If you are confused by the many acronyms related to regulatory submissions, you are not alone. A variety of data from disparate functions must come together to provide a common understanding of a product’s anticipated safety and efficacy. A cohesive submission plan incorporating the GCP, GDP, GLP, GMP, and GVP perspectives helps ensure a quality submission and increase the likelihood of approval.
A quality regulatory submission requires timely input and an appropriate level of detailed GxP data—a significant volume of data for later-stage submissions— from scientists across multiple functions of an organization. The regulatory submission lead defines the strategic global regulatory vision and leverages input from submission team members representing manufacturing, non-clinical, and clinical to compile a regulatory submission. Each function contributes key data that adheres to GxP quality standards specifically defined for working in a regulated environment.
Working seamlessly together across many functions to gather and properly position GxP data to ensure consistent messaging is integral to producing a high-quality, coherent, and concise submission that increases the likelihood of approval in one or more countries. What follows is a primer to turn the alphabet soup of GxPs into a cohesive submission plan and a checklist to help ensure a quality submission. Scientists who are new to regulatory submissions will find it helpful to better understand how their data fits into the overall submission. An experienced regulatory professional can share this primer with colleagues on their regulatory submission team.
GxP is an acronym for Good “x” Practice, where “x” can represent many different quality standards; for example, Good Clinical Practice, Good Laboratory Practice, or Good Manufacturing Practice. The purpose of adhering to GxP is to show how quality has been established, monitored, and documented throughout the multiyear product development process. A company culture with a quality mindset positively influences all aspects of the business starting with the Quality Manual and extending into manufacturing as well as regulatory submissions.
Functional teams must use high scientific and ethical standards to collect the data that goes into a regulatory submission. A quality submission is more likely to gain approval. An organization that receives a Clinical Hold for an early stage submission or a Refusal to File for a late stage submission has not done enough due diligence in formulating the submission document. This can result in rework and additional work, time, and expenses to resubmit. The delay in getting to market could also adversely affect the company’s reputation.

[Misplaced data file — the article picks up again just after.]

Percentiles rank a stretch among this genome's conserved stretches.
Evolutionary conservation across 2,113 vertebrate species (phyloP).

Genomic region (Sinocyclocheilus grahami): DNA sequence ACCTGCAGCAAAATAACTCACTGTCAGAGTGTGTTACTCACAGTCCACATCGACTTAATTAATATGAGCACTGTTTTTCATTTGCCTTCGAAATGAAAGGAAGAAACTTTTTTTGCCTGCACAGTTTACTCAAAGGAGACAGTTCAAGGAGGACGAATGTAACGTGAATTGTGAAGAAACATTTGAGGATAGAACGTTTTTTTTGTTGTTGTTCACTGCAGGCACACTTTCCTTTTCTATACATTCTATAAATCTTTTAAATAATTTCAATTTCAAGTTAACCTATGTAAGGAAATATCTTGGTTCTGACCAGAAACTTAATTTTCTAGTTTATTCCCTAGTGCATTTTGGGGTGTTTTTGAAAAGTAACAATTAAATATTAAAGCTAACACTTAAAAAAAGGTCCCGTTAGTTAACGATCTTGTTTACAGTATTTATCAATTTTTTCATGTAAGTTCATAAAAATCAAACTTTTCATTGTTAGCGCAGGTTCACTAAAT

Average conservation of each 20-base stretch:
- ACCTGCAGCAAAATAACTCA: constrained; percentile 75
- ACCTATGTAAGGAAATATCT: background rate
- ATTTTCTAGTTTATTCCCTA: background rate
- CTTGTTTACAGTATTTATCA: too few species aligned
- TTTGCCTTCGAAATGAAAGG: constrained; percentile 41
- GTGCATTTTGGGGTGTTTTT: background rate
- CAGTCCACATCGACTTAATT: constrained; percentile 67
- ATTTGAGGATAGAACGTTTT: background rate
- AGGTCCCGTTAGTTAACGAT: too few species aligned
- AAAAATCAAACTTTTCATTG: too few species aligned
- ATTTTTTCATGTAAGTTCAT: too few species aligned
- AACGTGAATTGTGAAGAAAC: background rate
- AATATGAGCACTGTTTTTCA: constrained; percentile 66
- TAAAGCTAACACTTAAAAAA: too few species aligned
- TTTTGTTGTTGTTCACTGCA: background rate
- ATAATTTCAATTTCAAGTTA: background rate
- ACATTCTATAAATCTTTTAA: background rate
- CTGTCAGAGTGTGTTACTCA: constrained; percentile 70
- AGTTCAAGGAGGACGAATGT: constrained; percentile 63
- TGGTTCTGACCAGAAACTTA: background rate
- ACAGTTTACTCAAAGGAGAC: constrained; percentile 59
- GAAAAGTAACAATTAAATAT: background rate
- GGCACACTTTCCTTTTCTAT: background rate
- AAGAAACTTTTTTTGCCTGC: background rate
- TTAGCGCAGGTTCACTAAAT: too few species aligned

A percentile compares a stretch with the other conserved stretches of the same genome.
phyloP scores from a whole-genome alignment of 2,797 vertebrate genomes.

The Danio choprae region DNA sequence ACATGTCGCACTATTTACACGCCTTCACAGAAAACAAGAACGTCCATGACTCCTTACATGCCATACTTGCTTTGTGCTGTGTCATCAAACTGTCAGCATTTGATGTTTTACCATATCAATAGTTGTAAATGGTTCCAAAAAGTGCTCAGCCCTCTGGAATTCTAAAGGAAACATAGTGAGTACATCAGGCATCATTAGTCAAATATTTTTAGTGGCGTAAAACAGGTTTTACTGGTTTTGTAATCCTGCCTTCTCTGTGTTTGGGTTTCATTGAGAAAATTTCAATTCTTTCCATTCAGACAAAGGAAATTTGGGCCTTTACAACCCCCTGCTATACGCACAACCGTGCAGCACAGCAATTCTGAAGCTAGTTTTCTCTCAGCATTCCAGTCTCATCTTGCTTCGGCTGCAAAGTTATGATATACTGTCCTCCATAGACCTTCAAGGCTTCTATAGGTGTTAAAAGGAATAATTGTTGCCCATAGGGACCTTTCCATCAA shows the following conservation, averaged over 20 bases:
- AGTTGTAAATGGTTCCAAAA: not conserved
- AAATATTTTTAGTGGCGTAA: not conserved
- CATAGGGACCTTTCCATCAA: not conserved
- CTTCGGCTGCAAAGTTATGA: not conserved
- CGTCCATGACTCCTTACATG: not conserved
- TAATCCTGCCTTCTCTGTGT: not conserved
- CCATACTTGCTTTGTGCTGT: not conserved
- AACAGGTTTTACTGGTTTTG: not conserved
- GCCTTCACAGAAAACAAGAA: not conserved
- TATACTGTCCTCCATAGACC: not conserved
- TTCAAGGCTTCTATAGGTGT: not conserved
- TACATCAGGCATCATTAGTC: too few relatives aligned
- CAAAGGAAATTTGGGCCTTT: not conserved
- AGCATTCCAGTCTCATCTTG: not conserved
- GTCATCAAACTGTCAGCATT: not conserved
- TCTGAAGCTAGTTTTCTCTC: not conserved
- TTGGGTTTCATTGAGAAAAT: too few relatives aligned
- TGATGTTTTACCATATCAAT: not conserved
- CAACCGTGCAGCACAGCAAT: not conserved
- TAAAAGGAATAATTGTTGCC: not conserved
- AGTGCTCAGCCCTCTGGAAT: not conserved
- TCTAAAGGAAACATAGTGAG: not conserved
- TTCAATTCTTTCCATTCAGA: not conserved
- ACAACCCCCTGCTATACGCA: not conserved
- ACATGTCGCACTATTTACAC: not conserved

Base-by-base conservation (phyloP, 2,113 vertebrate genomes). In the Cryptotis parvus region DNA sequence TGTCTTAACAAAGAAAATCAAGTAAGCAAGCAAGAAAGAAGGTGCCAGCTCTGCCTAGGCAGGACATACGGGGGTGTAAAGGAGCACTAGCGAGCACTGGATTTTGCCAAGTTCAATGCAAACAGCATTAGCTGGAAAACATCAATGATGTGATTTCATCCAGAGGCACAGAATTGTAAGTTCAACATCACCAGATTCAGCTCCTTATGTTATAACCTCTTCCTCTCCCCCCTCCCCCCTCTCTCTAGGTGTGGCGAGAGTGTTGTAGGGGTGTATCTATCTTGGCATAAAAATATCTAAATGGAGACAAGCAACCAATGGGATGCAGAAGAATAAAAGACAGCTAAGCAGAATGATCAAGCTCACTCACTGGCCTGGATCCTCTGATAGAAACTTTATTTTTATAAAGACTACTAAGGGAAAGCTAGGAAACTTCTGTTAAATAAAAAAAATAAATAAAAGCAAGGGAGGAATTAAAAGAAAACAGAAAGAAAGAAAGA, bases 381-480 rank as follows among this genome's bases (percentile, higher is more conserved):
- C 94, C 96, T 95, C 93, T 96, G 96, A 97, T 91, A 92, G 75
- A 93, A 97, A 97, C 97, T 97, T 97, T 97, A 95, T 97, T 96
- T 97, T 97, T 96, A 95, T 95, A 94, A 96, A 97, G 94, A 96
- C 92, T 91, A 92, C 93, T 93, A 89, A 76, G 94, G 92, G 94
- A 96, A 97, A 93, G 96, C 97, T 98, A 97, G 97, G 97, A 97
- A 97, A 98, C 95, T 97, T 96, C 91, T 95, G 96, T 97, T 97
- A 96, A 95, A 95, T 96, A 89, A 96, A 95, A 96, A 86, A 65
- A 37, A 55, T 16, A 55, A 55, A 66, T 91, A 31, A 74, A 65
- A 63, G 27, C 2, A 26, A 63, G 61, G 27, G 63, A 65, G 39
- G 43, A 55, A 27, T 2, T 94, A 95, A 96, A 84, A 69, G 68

Deciphering the Alphabet Soup of GXP Acronyms
Harmonization of a common format for electronic submissions worldwide, defined as the Common Technical Document (CTD), has minimized the need to customize the information for submissions to regulatory authorities.
The three most commonly referenced acronyms that represent the quality requirements for data included in a regulatory submission are GCP, GLP, and GMP. The U.S. FDA, ISO, ICH, and the EU Regulations and Directives have established guidelines to define these terms and how they should be applied to drug development.
GXPS Mapped to the CTD Triangle
GxPs play a key role in providing quality data that goes into the submission. The complex interdependencies across functional areas must be clearly defined and managed for the submission to adequately support product labeling and approval. Regulatory agencies worldwide may require or strongly recommend using the CTD format for regulatory submissions. Organizational functions―grouped by quality, non-clinical, and clinical―contribute to the ICH CTD as outlined in the CTD Triangle shown in Figure 1. Figure 1 also illustrates how GxP roles are mapped to the CTD Triangle.
Module 1 (M1) generally contains regional-specific administrative information managed by Regulatory. M1 content includes forms, cover letters, certifications, patent information, labeling, references, meeting correspondence, application status, etc. Select GMP, GLP, and GCP data is contained in some of the M1 components, including the Investigator’s Brochure and product labeling.
Module 2 (M2) requires summaries of the GMP, GLP, and GCP data from M3, M4, and M5, respectively. Key documents in M1 and M2 are often the last elements of the submission to be completed since they depend on input from other modules.
Module 3 (M3) includes GMP data derived from the Chemistry, Manufacturing and Controls (CMC), or Technical Operations function; for instance, stability, analytical validation, impurities, pharmacopoeias, and specifications related to drug substance and drug product. GMP defines the quality control and quality assurance standards for manufacturing facilities and processes that produce goods including drug substances and drug products.
GLP data derived from preclinical and/or non-clinical studies are presented in Module 4 (M4). Example study data may include carcinogenicity, genotoxicity, toxicokinetics, pharmacokinetics, toxicity, reproductive toxicology, biotechnology, pharmacology, immunotoxicology, etc. GLP provides guidance for conducting preclinical and nonclinical research with robust protocols and coherent record keeping, producing quality laboratory data.